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Turkey blocks access to Wikipedia over ‘terror’ claims

Turkey blocks access to Wikipedia over ‘terror’ claims

ISTANBUL: Turkey on Saturday blocked all access inside the country to the online encyclopedia Wik­ipedia reportedly for articles claiming links between Ankara and terror groups, the latest restriction on a popular website to hit Turkish users.

Turkey’s Information and Com­munication Tech­nologies Authority (BTK) said it had implemented the ban against Wikipedia.org, without making clear the reason for the move.

Turkish state media said the ban was imposed because Wikipedia had failed to remove content promoting terror and accusing Turkey of cooperation with various terror groups.

There was no indication as to when the ban might be removed, with a formal court order expected to follow in the coming days.




Reacting to the ban, Wikipedia’s founder Jimmy Wales wrote on Twitter: “Access to information is a fundamental human right. Turkish people, I will always stand with you to fight for this right.”

A block affecting all language editions of the website in Turkey was detected from 0500 GMT after an administrative order by the Turkish authorities, according to the Turkey Blocks monitoring group, which follows internet restrictions in the country.

Residents in Istanbul were unable to access any pages of Wikipedia on Saturday morning without using a Virtual Private Network (VPN), AFP correspondents said. “The loss of availability is consistent with internet filters used to censor content in the country,” Turkey Blocks said.

The BTK confirmed the ban in a statement but gave no details. “After technical analysis and legal consideration based on the Law No. 5651, an administrative measure has been taken for this website Wikipedia.org,” it said.

Law 5651, passed in 2014 by parliament, bolstered the BTK’s control over the internet and was seen at the time by freedom of expression activists as an erosion of online liberties.

The incident quickly spawned its own separate Wikipedia entry — “Wikipedia blocked in Turkey”.

Quoting Turkey’s transport and communications ministry, the state-run Anadolu news agency said the ban was imposed because Wikipedia had failed to take down content purporting to show Turkey “on the same level as and cooperating with” terror groups.

It said Turkey had kept in contact with Wikipedia but the site had failed to remove the content in question. Should the content be removed, the order would be lifted and access restored, it said. Turkey has become notorious over the last years for temporarily blocking access to popular sites, including Facebook and Twitter, in the wake of major events such as mass protests or terror attacks.

Bans dating shows, fires 4,000 officials under emergency

Turkey on Saturday fired almost 4,000 public officials and imposed a ban on TV dating shows, in new decrees issued under the state of emergency imposed after last year’s failed coup.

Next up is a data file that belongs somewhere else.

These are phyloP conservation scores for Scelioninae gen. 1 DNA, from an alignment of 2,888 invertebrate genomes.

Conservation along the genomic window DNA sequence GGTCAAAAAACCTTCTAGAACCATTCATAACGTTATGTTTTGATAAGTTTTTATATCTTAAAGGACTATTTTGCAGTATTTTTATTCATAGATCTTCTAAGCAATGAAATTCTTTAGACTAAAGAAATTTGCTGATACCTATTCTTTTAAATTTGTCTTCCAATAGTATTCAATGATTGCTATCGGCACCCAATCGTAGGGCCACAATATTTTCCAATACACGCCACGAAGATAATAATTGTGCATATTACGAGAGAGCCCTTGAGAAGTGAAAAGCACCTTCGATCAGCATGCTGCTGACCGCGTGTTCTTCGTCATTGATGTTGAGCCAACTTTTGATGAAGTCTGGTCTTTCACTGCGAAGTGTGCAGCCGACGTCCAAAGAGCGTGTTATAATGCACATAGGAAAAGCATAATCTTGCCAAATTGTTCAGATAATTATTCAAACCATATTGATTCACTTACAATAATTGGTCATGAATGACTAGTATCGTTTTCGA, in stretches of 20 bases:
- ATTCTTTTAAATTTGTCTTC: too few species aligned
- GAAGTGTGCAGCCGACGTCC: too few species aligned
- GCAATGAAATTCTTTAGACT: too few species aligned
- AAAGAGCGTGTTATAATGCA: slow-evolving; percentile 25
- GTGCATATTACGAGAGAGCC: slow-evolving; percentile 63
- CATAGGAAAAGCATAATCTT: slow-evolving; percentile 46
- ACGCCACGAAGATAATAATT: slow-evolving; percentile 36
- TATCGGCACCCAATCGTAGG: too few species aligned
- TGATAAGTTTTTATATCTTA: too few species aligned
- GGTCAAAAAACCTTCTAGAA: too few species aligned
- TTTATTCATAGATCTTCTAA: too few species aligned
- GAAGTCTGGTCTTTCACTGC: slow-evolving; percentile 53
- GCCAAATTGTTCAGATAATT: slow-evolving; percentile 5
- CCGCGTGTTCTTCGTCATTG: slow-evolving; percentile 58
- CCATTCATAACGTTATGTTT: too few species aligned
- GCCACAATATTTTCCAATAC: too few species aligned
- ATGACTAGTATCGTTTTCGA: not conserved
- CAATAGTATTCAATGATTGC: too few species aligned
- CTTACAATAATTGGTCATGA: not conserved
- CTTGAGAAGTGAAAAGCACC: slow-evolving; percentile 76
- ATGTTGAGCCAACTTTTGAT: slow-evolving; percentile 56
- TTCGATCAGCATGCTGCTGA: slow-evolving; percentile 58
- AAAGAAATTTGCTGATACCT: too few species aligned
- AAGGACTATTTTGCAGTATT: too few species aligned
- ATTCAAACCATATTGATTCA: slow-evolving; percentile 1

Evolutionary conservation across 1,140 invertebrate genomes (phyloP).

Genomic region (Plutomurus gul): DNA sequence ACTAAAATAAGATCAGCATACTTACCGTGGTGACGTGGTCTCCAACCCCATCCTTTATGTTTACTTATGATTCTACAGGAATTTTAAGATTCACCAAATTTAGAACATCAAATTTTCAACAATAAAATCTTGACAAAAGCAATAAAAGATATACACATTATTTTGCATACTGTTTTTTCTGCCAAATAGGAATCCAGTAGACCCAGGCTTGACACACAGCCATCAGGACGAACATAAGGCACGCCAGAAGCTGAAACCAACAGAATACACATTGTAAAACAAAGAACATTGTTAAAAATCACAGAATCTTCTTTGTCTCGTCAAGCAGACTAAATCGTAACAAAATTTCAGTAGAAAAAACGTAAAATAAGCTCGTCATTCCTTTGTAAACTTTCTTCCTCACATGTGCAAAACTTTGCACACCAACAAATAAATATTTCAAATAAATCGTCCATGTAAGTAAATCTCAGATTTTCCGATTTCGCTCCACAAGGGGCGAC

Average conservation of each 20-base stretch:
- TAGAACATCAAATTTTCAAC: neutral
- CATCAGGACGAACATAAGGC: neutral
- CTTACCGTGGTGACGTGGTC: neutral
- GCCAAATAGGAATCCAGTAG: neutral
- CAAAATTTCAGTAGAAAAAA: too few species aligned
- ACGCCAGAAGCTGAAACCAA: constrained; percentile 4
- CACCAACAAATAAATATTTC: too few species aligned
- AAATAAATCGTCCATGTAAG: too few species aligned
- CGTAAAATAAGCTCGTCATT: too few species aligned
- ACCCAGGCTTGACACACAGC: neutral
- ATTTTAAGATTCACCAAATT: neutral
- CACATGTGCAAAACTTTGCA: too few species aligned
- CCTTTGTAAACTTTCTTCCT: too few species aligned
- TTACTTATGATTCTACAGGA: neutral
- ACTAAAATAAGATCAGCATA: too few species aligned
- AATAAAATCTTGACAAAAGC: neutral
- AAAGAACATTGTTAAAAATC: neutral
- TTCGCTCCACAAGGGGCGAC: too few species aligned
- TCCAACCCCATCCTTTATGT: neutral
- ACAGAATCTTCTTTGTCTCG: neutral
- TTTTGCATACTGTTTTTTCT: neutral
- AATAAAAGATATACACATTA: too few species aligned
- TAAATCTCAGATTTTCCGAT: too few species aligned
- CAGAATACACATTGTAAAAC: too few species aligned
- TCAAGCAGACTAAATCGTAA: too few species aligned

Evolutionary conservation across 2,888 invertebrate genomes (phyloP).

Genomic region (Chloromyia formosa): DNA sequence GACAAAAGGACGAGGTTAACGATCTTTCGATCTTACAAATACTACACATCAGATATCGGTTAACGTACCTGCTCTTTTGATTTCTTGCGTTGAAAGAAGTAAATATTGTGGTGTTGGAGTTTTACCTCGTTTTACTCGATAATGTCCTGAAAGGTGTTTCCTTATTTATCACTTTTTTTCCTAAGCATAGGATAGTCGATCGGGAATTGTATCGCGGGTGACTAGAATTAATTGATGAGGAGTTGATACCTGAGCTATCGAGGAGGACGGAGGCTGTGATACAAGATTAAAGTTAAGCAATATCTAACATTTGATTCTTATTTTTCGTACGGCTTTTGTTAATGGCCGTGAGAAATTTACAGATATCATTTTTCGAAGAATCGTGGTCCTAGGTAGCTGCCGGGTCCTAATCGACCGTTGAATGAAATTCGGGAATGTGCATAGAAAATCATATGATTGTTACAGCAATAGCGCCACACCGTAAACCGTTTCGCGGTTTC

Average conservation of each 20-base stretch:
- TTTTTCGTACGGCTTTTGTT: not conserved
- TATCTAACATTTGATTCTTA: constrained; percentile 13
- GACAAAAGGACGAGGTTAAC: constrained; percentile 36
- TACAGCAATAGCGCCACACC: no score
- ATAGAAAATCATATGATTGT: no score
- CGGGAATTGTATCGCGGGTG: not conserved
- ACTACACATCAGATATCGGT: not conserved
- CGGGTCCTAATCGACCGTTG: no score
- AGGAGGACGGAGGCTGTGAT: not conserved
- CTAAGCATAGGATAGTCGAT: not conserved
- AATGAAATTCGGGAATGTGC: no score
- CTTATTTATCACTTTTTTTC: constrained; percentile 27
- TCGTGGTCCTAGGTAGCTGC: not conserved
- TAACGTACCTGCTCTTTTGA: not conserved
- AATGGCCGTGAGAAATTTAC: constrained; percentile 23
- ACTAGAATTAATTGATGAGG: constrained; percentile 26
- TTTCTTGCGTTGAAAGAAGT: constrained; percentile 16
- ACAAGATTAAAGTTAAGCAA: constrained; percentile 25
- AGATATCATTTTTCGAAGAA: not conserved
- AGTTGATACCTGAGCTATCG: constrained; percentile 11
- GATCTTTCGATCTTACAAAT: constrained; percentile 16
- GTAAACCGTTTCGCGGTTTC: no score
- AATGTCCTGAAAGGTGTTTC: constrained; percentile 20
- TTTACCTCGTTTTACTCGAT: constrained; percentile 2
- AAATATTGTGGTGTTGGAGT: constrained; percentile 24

The total of 3,974 dismissed officials includes more than 1,000 people working with the justice ministry and over 1,000 staff employed by the army, said the decree, which included the name of every fired official.

Those fired from the air force included over 100 pilots, it added. Almost 500 academics working for state institutions were also dismissed.

The dismissals came after Turkey on April 26 detained more than 1,000 people and suspended over 9,100 police in a vast new crackdown against alleged supporters of the US-based preacher Fethullah Gulen blamed for the failed July 15 coup bid.

In a separate decree issued at the same time, Turkey also banned hugely popular television dating shows, a move that been mooted for months by the government.

“In radio and television broadcasting services, such programmes in which people are introduced to find a friend.... cannot be permitted,” said the text of the decree.

Deputy Prime Minister Numan Kurtulmus said in March that the ban was in the pipeline, arguing the shows do not fit in with Turkish traditions and customs.

“There are some strange programmes that would scrap the institution of family, take away its nobility and sanctity,” Kurtulmus said at the time. “God willing, in the near future, we will most likely remedy this with an emergency decree, “he said.

Turkish military kills Kurdish militants in Iraq

Turkey’s military said it killed 14 members of the militant Kurdistan Workers Party (PKK) in air strikes in northern Iraq on Saturday, as Ankara steps up a push against the group and their affiliates in Iraq and Syria.

Turkey has intensified attacks on the PKK in northern Iraq and its Syrian-Kurdish affiliate, the YPG, in northern Syria. President Tayyip Erdogan said on Saturday that as many as 220 militants had been killed in recent strikes elsewhere in northern Iraq.

Six militants were killed around the area of Sinat-Haftan and eight in the countryside around Adiyaman in two separate air strikes in northern Iraq on Saturday morning, the military said in a statement.

Erdogan considers the Syrian-Kurdish fighters to be a terrorist group and is concerned their advances in northern Syrian could fuel the Kurdish insurgency at home.

He is expected to raise the issue when he meets with US President Donald Trump next month. “We tell our American friends not to take terrorists with them,” Erdogan said in comments broadcast live on network NTV.

He reiterated his position that he does not want the United States to use the YPG in the fight to take Raqqa, IS’s de facto capital in Syria. “America, coalition forces and Turkey can join hands and Raqqa will turn into a graveyard for Daesh,” he said.

He said some 210-220 militants had been killed in recent air strikes elsewhere in northern Iraq.

Published in Dawn, April 30th, 2017

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